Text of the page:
On the independence of physical and nominal codes: a correlational analysis.
In studies of college students, normal children at three grades, and learning-disabled children, physical and nominal matching procedures were highly correlated, (range .72-.96). In each instance, expected time differences favoring physical matches were replicated. Comparable results were found with both tachistoscopic and paper-and-pencil methods. In two studies where relevant data were available, correlations were not significantly attenuated when the effects of motor speed were partialled out. The results challenge the premise that nominal and physical matching measures are empirically independent, invalidate their application as measures of independent types of information processing, and help explain inconsistent findings in hemispheric specialization research.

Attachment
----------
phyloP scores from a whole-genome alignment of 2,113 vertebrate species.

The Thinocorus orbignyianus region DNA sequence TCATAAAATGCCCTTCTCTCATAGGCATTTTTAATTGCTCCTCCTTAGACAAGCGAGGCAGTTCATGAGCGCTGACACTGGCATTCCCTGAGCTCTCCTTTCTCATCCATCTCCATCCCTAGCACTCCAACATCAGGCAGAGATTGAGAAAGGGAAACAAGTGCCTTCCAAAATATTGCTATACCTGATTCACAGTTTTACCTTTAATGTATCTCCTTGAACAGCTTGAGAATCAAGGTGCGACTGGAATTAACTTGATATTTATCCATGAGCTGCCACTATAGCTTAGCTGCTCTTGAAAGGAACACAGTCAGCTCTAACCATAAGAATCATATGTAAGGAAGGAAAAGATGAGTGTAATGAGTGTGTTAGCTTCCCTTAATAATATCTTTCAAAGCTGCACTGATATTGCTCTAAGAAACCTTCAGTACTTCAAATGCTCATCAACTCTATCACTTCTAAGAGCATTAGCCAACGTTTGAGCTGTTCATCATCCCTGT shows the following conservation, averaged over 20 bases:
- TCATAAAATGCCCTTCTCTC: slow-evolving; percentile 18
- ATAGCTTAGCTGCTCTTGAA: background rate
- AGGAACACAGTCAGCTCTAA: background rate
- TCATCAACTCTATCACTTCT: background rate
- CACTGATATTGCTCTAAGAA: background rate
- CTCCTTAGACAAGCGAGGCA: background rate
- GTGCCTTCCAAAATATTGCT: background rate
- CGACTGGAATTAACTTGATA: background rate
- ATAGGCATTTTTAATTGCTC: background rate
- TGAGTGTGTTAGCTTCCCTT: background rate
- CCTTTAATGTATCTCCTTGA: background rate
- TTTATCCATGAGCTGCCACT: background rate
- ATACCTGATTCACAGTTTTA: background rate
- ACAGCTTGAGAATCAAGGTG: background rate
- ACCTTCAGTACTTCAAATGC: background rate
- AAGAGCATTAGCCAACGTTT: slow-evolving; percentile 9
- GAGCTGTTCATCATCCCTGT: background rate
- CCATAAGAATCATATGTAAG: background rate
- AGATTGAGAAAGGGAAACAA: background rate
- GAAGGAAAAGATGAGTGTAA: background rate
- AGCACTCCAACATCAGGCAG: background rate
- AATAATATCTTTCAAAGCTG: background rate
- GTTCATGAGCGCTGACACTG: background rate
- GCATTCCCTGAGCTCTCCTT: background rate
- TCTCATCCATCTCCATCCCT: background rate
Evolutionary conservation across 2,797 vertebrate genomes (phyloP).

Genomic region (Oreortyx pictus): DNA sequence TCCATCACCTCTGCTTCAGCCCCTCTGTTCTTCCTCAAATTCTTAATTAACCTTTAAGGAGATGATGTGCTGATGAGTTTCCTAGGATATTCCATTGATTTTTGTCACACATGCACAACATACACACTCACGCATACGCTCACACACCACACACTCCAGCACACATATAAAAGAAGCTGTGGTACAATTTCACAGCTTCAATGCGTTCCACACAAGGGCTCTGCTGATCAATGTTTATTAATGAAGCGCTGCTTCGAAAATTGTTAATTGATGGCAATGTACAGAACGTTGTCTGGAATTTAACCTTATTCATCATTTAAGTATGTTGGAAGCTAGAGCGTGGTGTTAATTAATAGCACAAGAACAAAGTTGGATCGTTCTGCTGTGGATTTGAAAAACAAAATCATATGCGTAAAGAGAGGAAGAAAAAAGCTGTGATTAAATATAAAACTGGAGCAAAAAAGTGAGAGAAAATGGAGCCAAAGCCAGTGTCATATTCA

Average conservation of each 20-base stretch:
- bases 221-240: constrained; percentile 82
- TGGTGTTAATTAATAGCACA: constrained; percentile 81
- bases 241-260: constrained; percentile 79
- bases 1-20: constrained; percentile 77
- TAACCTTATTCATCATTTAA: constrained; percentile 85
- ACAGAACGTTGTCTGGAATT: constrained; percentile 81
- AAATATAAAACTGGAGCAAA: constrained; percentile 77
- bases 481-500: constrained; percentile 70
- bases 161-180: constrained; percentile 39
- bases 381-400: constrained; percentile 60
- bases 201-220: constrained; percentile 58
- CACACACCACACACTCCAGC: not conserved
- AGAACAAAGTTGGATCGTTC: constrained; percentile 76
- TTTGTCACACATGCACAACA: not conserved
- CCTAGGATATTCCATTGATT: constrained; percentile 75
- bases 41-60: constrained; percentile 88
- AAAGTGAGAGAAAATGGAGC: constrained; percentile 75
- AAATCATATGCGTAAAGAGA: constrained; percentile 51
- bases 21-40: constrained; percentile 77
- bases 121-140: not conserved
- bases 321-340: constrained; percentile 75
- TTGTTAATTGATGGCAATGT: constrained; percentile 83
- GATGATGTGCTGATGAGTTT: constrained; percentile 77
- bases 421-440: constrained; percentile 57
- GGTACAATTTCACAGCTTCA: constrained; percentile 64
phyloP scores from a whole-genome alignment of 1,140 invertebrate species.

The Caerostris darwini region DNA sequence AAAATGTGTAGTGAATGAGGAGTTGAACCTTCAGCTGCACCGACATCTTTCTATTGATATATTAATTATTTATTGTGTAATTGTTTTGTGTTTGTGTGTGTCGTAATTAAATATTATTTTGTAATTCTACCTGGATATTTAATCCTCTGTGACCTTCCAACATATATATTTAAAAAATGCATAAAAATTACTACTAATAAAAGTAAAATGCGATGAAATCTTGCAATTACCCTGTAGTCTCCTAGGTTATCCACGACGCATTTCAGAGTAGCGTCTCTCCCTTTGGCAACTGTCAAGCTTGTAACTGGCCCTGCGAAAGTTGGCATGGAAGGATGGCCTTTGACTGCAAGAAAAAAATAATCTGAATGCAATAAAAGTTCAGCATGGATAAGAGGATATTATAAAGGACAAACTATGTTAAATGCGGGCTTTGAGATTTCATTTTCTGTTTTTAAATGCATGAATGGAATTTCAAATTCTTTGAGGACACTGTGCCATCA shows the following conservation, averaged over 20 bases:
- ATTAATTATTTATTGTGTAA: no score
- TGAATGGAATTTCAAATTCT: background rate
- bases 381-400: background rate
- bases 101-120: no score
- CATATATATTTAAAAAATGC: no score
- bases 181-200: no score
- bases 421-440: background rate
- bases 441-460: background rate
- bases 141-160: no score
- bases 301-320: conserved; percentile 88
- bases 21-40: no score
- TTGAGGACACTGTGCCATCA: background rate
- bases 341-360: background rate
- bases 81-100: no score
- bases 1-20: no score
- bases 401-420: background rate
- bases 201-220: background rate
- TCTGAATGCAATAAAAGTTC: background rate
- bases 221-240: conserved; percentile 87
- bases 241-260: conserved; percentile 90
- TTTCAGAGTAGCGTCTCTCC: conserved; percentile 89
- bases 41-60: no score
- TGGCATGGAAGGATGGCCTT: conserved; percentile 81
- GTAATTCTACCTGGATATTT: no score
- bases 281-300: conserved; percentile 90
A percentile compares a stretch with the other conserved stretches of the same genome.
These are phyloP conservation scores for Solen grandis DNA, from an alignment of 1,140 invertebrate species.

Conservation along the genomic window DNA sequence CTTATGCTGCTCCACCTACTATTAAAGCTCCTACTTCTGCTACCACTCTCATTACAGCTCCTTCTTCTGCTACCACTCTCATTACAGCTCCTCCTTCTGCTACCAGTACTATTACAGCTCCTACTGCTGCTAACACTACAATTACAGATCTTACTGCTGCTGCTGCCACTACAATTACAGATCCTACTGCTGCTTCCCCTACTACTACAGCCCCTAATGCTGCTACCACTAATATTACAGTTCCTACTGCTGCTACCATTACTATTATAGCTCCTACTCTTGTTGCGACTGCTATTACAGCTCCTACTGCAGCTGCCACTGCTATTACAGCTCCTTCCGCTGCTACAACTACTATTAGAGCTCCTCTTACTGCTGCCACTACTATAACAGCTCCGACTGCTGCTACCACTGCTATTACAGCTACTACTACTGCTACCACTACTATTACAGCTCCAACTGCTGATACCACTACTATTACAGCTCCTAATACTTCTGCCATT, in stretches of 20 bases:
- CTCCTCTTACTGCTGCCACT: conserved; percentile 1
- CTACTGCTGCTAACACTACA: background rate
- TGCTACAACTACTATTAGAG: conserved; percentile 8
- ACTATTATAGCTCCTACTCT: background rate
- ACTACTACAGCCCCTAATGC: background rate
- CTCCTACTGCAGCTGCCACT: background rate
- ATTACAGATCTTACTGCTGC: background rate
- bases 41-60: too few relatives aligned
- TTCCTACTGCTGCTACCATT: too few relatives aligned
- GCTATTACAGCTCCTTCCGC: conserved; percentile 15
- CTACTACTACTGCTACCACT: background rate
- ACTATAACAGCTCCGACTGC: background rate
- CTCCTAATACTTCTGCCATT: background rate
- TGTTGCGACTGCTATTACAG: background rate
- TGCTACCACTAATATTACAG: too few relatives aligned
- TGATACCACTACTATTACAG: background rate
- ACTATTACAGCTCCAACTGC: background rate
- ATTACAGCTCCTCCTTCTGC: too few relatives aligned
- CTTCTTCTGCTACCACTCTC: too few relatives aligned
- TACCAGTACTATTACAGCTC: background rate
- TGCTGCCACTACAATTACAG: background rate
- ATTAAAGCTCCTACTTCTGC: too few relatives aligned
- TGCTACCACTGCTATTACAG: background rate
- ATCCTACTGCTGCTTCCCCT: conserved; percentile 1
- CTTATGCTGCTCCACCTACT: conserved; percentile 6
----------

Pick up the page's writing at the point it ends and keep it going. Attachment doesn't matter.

Freides, D; Tupler, LA; Hall, JM; Fowler, TE
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